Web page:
It’s apple picking time here in New Hampshire and apples are a big business. These examples are red delicious but my personal favorite is an old fashioned variety called northern spy. Northern spy is almost impossible to find in stores these days because they don’t ship well, but you might get lucky at a local orchard. I think many people are surprised to learn that apple trees are not native to the United States. They have all come from old world stock brought over in the 1600s. Apples from Europe were grown in the Jamestown colony and the first non-native apple orchard was planted in Boston in 1625. Only the crab apple is native to this country and they were once called “common” apples. The Native American Abenaki tribe called them “apleziz” and used them for food as well as medicinally.

Peaches are also ripe and ready. Many people, including people who live here, don’t realize that peaches can be grown in New Hampshire but they’ve been grown here for many years.

River grapes (Vitis riparia) are ripe and they’re disappearing quickly. They grow on the banks of rivers and streams, and that’s how they come by the name. They are also called frost grapes because of their extreme cold hardiness. Many birds eat these small grapes including cardinals, mockingbirds, catbirds, robins, wood ducks, several species of woodpecker, cedar waxwings, blue jays, and turkeys. Many animals also love grapes, including foxes, rabbits, raccoons, skunks and opossums. Deer will eat the leaves and new shoots and many birds use the bark for nest building; especially crows. I went back about a week after I took this photo and every grape was gone.

I thought I’d have a hard time identifying these tiny galls I found growing on the underside of an oak leaf but they were relatively easy to find, even though little to nothing is known about the insect that caused them. Dryocosmus deciduous galls are created when a tiny wasp in the Dryocosmus genus lays eggs on the midrib of a red oak leaf. Each tiny gall has a single larva inside. As the scientific name reveals, these galls are deciduous, and fall from the leaf before the leaf falls from the tree.

Gypsy moth egg cases look like they were pasted onto the bark of a tree. European gypsy moths were first brought to the U.S. in 1869 from Europe to start a silkworm business but they escaped and have been in the wild ever since. In the 1970s and 80s gypsy moth outbreaks caused many millions of dollars of damage across the northeast by defoliating and killing huge swaths of forest. I remember seeing, in just about every yard, black stripes of tar painted around tree trunks or silvery strips of aluminum foil wrapped around trunks. The theory was that when the caterpillars crawled up the trunk of a tree to feed they would either get stuck in the tar or slip on the aluminum foil and fall back to the ground. Today, decades later, you can still see the black stripes of tar around some trees. Another gypsy moth population explosion happened in Massachusetts recently and that’s why foresters say that gypsy moth egg cases should be destroyed whenever they’re found.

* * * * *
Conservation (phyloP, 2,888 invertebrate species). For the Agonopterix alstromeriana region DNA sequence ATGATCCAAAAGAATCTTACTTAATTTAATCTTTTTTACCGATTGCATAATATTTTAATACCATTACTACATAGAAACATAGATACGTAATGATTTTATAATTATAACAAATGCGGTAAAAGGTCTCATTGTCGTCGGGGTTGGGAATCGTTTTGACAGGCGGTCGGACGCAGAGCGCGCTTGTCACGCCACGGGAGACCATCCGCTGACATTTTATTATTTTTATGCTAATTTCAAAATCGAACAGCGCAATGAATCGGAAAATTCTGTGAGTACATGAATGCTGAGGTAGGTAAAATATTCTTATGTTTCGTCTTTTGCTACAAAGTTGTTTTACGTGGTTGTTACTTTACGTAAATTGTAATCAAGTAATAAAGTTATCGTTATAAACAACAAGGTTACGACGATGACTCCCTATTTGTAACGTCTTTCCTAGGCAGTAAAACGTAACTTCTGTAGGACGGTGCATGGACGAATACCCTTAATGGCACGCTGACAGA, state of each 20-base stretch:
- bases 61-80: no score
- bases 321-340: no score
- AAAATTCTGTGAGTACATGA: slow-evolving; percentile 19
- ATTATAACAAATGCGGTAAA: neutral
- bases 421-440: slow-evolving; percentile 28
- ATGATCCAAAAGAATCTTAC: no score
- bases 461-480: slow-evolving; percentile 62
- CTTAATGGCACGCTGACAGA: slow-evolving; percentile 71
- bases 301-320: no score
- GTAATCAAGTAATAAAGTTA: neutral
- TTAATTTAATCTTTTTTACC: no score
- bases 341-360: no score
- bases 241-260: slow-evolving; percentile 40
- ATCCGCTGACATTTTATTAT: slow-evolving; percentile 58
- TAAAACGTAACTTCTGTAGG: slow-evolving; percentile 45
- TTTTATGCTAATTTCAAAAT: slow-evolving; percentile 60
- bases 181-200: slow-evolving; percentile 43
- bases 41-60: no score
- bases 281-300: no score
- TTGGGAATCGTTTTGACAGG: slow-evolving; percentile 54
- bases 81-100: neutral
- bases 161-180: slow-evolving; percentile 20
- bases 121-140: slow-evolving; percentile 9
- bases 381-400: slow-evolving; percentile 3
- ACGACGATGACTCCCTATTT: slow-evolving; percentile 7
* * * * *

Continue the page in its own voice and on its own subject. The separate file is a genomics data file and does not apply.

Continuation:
Though we’ve had some freezing weather turtles seem to have shrugged it off. I don’t know what this one was standing on but I hope it wasn’t the river bottom. If the river is that low they’ll be in trouble.

Mallards are not as tame here as they seem to be in other places and usually when I take a photo of them all I get is tail feathers, but this group showed me a side view. The water of the river glowed in the sunlight like I’ve never seen. What would it be like I wondered, to be swimming along with them, surrounded by this this beautiful glowing light. Bliss, I think.

A great blue hereon found enough water in the river to get knee deep. As soon as it saw me it pretended to be a statue so I left it in stasis and moved on. When it comes to patience these birds have far more than I do, but they’ve also taught me to have more than I once did.  

I thought I’d leave you with a view of coming attractions. Fall came early and is moving quickly this year. Almost all the leaves are already gone from these trees since I took this photo.

Mother Nature is always speaking. She speaks in a language understood within the peaceful mind of the sincere observer. ~Radhanath Swami

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This photo of Half Moon Pond in Hancock only tells half the story because there is still plenty of snow out there, but one day we had a lot of rain that immediately froze into ice and now it’s hard to get into the woods without Yaktrax or some other non-slip grippers on your boots. Where there is still snow there is a thick, icy, and very slippery crust on it. I’ve wanted to climb a hill but I’m a bit put off by the ice. If I was a skater I think I’d be very happy right about now.

I saw this curious lens like formation in some puddle ice. I can’t even imagine how it would have formed.

You can see all kinds of things in ice and I found an owl in this section of puddle ice. It’s on the right, tilted slightly to the left.

Here is a closer look at the owl. There is blue around its eyes and a V shape between them. You can see some amazing things in puddle ice, from distant solar systems to frozen currents, and I always stop and give it a close look. In fact I’ve been known to get down on my hands and knees for a closer look but I found that I was disrupting traffic when I did that, so now I can only do it in the woods. “What is that nut doing kneeling on the side of the road?” I imagined the people wondering as they slowed to see. “Why, he’s taking pictures of a mud puddle!!” It takes all kinds, doesn’t it?